Ridiculously Stupid: 4 State Attorneys General File Totally Bogus Lawsuit Against Internet Transition
from the make-it-stop dept
Anyway, to the actual lawsuit. It's dumb. It's really dumb. If you live in Arizona, Texas, Oklahoma or Nevada, you should be embarrassed for your Attorneys General. Elect better ones next time, please. First of all, they have no standing whatsoever to file this lawsuit. The IANA/top level domain system is not those states' property. They have no claim here other than "HEY LOOK! POLITICAL FOOTBALL THAT WE CAN GRANDSTAND OVER!" That does not give them standing. The best they can come up with for claiming standing is... uh... "hey, we have some websites." No, really.
Plaintiffs operate multiple websites, including those that use the .gov and .com generic top level domains, to conduct their business and communicate with their citizens.Yeah. That's not enough to get standing here, buckos. Also, in filing a lawsuit they don't allege any actual harms. That's kind of a big no no when filing a lawsuit. Instead, they sorta maybe kinda speculate that maybe possibly there could (sorta, maybe) be some (possible, maybe, not really) harm in the theoretical future. Maybe.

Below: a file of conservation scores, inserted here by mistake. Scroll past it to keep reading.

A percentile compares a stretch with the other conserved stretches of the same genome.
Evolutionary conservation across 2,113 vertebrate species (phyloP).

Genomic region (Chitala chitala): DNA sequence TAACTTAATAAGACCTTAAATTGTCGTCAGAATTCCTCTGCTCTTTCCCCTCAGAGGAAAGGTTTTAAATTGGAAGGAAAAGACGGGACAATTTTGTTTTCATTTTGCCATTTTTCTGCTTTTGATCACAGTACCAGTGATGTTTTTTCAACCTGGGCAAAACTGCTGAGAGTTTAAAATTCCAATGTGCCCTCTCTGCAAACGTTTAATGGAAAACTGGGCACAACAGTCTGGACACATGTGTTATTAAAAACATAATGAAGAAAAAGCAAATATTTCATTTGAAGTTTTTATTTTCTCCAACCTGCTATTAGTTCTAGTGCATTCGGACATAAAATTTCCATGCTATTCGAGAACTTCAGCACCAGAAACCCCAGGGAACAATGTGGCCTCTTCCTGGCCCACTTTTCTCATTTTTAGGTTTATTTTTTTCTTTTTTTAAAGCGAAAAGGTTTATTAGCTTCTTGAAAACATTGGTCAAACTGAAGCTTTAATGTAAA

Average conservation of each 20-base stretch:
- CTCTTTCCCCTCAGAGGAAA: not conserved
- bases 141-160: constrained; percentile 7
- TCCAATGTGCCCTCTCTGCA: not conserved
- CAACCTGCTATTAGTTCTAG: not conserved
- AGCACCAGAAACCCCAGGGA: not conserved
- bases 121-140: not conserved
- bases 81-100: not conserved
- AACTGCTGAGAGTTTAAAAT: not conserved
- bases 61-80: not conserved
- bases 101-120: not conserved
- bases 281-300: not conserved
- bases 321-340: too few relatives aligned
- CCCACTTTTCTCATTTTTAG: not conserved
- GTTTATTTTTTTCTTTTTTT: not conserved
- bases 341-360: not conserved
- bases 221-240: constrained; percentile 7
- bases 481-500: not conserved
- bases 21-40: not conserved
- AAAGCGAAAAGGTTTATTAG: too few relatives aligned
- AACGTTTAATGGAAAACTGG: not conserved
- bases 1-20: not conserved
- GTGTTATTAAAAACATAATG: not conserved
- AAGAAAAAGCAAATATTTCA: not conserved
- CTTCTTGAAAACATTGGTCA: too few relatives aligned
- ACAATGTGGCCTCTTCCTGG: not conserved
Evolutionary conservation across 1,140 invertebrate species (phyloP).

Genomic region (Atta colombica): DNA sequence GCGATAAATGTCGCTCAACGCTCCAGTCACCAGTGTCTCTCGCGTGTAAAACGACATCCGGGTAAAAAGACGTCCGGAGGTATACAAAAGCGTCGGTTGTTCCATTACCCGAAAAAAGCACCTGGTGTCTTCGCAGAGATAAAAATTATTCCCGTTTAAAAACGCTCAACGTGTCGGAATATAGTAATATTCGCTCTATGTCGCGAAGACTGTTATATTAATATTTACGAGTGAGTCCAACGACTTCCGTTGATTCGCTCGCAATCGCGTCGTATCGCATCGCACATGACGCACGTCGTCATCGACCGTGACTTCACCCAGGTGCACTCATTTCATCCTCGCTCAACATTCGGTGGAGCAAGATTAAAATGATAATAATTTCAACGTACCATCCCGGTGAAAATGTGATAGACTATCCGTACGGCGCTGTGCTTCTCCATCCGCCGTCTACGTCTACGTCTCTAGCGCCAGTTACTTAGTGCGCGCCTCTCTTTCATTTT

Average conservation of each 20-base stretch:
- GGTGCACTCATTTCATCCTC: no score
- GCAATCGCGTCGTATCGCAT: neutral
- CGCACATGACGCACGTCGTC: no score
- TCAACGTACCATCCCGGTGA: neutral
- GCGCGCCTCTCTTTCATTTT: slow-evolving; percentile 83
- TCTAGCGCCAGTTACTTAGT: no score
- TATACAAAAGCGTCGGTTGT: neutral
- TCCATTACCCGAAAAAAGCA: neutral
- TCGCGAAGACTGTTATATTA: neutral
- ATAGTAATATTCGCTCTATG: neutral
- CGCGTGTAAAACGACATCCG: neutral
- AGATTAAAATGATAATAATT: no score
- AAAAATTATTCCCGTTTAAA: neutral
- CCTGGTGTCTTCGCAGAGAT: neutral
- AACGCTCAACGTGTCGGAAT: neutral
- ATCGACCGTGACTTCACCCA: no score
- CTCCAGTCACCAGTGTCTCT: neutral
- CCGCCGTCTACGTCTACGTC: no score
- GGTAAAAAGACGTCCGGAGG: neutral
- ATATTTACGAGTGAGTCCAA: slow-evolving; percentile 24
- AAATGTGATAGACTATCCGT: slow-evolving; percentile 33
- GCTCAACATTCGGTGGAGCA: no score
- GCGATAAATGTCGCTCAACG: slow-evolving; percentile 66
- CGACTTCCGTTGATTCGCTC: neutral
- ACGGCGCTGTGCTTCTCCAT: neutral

Second, the entire crux of the lawsuit is that the authoritative root zone file and the internet domain name system itself are somehow "property" of the federal government, and that this transition is, in effect, the giving away of government property without an act of Congress, violating the Property Clause of the Constitution. Except, as we just discussed recently, the Government Accountability Office studied this issue earlier this month and came to the conclusion that "nope, it's not property." In case you missed it then:
It is unlikely that either the authoritative root zone file—the public “address book” for the top level of the Internet domain name system—or the Internet domain name system as a whole, is U.S. Government property under Article IV. We did not identify any Government-held copyrights, patents, licenses, or other traditional intellectual property interests in either the root zone file or the domain name system. It also is doubtful that either would be considered property under common law principles, because no entity appears to have a right to their exclusive possession or use.Others have walked through some of the other charges and find them all totally lacking. A judge is set to review this request for an injunction later today, and you never know how any individual judge might rule. So it's entirely possible that this will muck up the timing of the transition, but long term, this filing is not just a joke, but it's an embarrassment and a waste of taxpayer money in those four states.